WHEN WE WERE ANIMALS by Joshua Gaylord – Review

When We Were Animals

When We Were Animals by Joshua Gaylord
Genre: Adult speculative fiction
Publisher: Mulholland Books
Release date: April 21 2015
Source: eARC from publisher via NetGalley
Pages: 336

four and a half

The nitty-gritty: An allegorical story about one teen’s journey toward adulthood, and all the unusual challenges she and her friends must overcome.

And it makes me wonder if one day I might be able to rediscover fully the child version of myself, before things fouled themselves up, when I was a little girl with commendable manners, when my father and I were two against the world, when my striving for goodness was so natural it was like leaves falling from trees everywhere around me, when I believed sacredness was to be found in many small things like ladybugs and doll toes, when I didn’t have a murderous thought in my head, not one.

This isn’t the easiest of stories to review. There’s very little plot to talk about, for one thing. Joshua Gaylord has written a book of ideas and emotions, and in When We Were Animals he gets to the meat of what it feels like—literally—to go through puberty. It was especially poignant for me, because I happen to have a boy and a girl who are sixteen and fourteen, respectively. These are the ages when teens in Gaylord’s small town “breach,” or turn feral. During the three nights of the full moon each month (with thanks to Joss Whedon for instructing me that yes, in fact, the moon is full for three nights a month!), these teens suddenly feel the urge to run outside at night and tear off their clothes, run wild through the streets, fight and have sex with each other, and let their wild sides run completely out of control. This odd behavior lasts about a year, and then it’s gone forever. After which time, supposedly the teen has crossed the final threshold into adulthood.

The story is about a girl named Lumen, who is approaching her sixteenth birthday but who hasn’t breached yet (and fears she never will). Coincidentally, she hasn’t started her period either, so it was pretty clear that the two are connected. Lumen tells her story from two perspectives: as an adult woman looking back on her time during the breach, and her current life as a wife and mother and how the past has affected her. She’s a very interesting character, in the sense that she seems detached from most of the emotions that the other kids her age feel, probably because she’s telling her story from the distance of adulthood.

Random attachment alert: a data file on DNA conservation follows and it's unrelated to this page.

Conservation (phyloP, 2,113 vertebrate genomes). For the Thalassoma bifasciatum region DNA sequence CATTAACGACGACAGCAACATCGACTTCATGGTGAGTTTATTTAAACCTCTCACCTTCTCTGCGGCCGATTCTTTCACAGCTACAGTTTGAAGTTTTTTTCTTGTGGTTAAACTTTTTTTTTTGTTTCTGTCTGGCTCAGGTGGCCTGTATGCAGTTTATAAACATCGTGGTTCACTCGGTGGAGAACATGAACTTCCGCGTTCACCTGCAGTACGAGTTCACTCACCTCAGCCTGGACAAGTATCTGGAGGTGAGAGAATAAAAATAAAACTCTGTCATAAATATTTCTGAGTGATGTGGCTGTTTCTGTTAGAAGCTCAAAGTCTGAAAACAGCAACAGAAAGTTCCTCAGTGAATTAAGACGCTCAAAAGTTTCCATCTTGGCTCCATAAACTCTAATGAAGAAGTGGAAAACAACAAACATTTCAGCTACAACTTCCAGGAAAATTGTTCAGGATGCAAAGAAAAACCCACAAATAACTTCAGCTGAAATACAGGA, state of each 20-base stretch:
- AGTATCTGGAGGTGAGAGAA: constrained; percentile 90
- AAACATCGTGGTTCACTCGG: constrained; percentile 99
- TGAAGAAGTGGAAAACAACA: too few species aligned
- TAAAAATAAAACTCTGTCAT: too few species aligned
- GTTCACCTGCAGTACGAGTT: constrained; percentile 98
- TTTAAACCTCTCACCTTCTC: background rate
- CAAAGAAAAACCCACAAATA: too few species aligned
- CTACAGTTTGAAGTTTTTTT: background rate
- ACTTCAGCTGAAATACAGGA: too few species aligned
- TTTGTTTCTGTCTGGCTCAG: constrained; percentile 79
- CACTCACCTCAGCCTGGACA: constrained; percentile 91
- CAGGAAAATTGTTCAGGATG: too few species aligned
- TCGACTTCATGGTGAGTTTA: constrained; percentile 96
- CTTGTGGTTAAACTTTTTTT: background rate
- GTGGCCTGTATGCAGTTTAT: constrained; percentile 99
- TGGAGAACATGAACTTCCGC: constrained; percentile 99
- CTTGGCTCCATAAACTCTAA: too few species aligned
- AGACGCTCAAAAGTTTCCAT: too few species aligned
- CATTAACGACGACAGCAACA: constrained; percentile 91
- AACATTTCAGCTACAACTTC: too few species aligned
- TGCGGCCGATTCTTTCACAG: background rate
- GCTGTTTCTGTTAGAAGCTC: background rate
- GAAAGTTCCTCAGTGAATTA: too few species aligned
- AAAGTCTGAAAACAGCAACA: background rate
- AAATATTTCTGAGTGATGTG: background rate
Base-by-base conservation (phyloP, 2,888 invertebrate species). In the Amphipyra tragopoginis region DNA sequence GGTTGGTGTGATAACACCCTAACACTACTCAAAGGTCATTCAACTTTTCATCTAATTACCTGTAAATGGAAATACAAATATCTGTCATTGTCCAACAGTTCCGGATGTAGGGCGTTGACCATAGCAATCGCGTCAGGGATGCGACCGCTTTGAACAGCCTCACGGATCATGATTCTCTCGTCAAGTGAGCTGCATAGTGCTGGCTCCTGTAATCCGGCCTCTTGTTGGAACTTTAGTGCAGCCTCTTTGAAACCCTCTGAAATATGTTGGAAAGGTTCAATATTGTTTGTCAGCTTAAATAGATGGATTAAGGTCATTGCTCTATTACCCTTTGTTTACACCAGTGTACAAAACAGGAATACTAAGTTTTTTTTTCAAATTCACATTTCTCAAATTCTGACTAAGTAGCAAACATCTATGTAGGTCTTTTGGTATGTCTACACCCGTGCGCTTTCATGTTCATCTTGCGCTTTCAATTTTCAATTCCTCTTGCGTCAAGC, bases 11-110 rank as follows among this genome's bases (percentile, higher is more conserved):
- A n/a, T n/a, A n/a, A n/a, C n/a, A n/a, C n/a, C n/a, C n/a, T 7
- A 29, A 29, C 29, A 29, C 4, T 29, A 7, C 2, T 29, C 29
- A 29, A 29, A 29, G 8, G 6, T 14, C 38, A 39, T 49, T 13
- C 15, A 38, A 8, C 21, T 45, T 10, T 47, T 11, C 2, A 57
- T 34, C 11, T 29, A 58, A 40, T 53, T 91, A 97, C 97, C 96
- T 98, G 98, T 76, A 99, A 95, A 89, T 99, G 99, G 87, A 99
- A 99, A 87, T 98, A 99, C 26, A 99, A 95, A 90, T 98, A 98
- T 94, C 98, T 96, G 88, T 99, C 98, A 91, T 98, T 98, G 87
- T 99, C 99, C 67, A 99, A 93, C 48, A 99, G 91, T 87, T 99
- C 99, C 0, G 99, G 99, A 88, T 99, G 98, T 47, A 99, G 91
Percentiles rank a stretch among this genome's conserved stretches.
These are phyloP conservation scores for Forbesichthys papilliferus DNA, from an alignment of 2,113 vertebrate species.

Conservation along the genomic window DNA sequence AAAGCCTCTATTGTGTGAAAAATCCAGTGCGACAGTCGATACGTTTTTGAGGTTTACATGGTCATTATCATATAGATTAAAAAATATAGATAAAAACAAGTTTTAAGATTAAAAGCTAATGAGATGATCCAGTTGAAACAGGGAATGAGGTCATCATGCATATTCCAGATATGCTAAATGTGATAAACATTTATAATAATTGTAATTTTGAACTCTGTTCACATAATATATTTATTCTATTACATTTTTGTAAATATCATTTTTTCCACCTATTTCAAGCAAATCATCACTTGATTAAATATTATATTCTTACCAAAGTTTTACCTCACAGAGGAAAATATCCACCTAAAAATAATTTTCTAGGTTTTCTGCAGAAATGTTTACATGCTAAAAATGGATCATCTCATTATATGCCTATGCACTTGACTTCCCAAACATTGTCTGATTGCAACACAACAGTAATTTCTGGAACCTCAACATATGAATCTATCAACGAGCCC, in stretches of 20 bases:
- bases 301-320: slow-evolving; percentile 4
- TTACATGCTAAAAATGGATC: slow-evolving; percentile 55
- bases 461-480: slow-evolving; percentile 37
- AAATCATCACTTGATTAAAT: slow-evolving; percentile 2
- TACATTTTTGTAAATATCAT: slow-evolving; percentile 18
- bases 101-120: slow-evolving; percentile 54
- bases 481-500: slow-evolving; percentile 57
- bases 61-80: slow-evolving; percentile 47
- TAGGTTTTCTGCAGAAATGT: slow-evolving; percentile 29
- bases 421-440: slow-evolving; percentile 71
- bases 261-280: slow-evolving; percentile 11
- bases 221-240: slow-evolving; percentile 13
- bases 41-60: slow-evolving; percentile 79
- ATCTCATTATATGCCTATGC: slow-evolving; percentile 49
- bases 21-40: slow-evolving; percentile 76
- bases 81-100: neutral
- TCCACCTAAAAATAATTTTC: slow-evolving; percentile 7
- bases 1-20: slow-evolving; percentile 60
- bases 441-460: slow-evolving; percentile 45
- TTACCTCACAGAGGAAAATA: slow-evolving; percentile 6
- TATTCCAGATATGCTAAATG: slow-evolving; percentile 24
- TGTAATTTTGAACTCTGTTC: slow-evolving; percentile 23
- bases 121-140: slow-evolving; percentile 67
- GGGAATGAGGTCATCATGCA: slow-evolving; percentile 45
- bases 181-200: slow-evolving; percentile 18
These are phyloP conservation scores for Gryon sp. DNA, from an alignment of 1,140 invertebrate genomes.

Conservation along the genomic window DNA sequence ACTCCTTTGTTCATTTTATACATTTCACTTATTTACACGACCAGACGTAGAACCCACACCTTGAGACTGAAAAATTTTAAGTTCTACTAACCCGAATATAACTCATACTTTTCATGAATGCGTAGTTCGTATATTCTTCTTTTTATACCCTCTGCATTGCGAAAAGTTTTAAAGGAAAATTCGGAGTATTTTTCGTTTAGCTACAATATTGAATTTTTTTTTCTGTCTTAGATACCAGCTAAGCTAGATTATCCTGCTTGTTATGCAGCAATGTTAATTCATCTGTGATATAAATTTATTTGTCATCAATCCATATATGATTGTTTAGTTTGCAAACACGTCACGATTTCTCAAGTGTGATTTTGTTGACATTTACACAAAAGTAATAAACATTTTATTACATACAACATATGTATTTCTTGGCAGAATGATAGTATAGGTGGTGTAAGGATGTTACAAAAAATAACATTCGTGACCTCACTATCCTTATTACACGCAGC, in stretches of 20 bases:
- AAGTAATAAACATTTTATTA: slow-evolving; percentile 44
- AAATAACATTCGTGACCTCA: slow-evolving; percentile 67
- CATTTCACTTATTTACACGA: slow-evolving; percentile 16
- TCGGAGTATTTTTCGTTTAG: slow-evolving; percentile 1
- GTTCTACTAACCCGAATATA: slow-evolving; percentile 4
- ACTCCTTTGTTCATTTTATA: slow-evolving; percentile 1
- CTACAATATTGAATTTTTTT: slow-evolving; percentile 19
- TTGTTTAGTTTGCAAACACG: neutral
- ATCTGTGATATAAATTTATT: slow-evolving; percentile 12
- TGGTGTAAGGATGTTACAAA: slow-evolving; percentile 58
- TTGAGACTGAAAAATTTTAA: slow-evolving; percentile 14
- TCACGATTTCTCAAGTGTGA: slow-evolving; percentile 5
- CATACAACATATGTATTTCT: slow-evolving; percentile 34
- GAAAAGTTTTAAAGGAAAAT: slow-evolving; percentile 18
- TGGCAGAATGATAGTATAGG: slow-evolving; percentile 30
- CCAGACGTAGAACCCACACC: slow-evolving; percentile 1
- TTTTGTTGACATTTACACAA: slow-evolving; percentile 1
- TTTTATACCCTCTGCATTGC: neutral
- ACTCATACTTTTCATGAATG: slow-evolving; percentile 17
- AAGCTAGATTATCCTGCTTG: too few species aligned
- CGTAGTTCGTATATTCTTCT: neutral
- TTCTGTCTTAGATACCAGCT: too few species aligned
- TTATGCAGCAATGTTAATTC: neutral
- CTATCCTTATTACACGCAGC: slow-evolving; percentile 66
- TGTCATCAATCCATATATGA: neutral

Lumen faces many of the same problems that any teen would face: being accepted by your peers, dealing with bullies and peer pressure, and having that feeling deep within yourself that something wants to break free, but not knowing how to deal with it. What Gaylord has done is taken all that teen angst and given it an outlet in the form of breaching, a completely acceptable rite of passage that every teen in town must go through. I loved the feral quality to these outings under the full moon, and while there isn’t anything supernatural to breaching—it seems as if the teens literally turn into animals, but they don’t—it felt dangerous and unpredictable.

Trigger warning: there are a few uncomfortable scenes that border on rape, although in one of the scenes the boy does change his mind and stop. But even those scenes weren’t as horrific as they could be. These teens know they’re out of control, and anything done during breaching is simply part of going through the process. In one scene, one of the more unlikable characters, a boy named Blackhat Roy, goes up to Lumen after she breaches for the first time and tells her, “Now you’re fair game.” It doesn’t take much imagination to guess what Roy is talking about.

My favorite relationship is the one between Lumen and her father. Because her mother died long ago, Lumen and her father have been alone for as long as she can remember. He loves her and trusts her to always do the right thing, and I felt bad for him when his perfectly behaved daughter was inevitably caught up in the breaching madness. It’s hard to read about a parent losing faith and trust in his child, and my heart broke for both of them.

Gaylord’s prose is delightful, and I honestly kept forgetting that a man had written this story! The voice of Lumen radiates femininity, and I’m so impressed by how well a male writer stepped up to the plate and convinced me that Lumen is indeed female, with all the emotions and desires that overtake teens at that age.

When We Were Animals cast a spell over me and made me think. It made me uncomfortable at times and sad at others. I know I’ll be looking at my own children with new eyes now that I’ve read this book, watching for signs of madness, which will hopefully never come. For those readers who enjoy unusual stories, this book is highly recommended.

Big thanks to the publisher for supplying a review copy. Above quote is taken from an uncorrected proof, and may differ in the final version of the book.

When 2

UK edition from Ebury Press

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ROLLING IN THE DEEP by Mira Grant – Review

Rolling in the Deep

Rolling in the Deep by Mira Grant
Dust jacket illustration by Julie Dillon
Genre: Adult horror novella
Publisher: Subterranean Press
Release date: April 7 2015
Source: Purchased from Amazon
Pages: 123

five stars

The nitty-gritty: A short but highly entertaining—not to mention terrifying—tale about the dangers of the deep.

I’m so happy I bought myself a copy of this beautiful little book from Subterranean Press. It’s a signed and numbered edition, and as far as I know, it’s the only edition available at the moment, other than the e-book. Whichever way you read it, it’s a spectacular story that accomplishes big things in a tiny little package.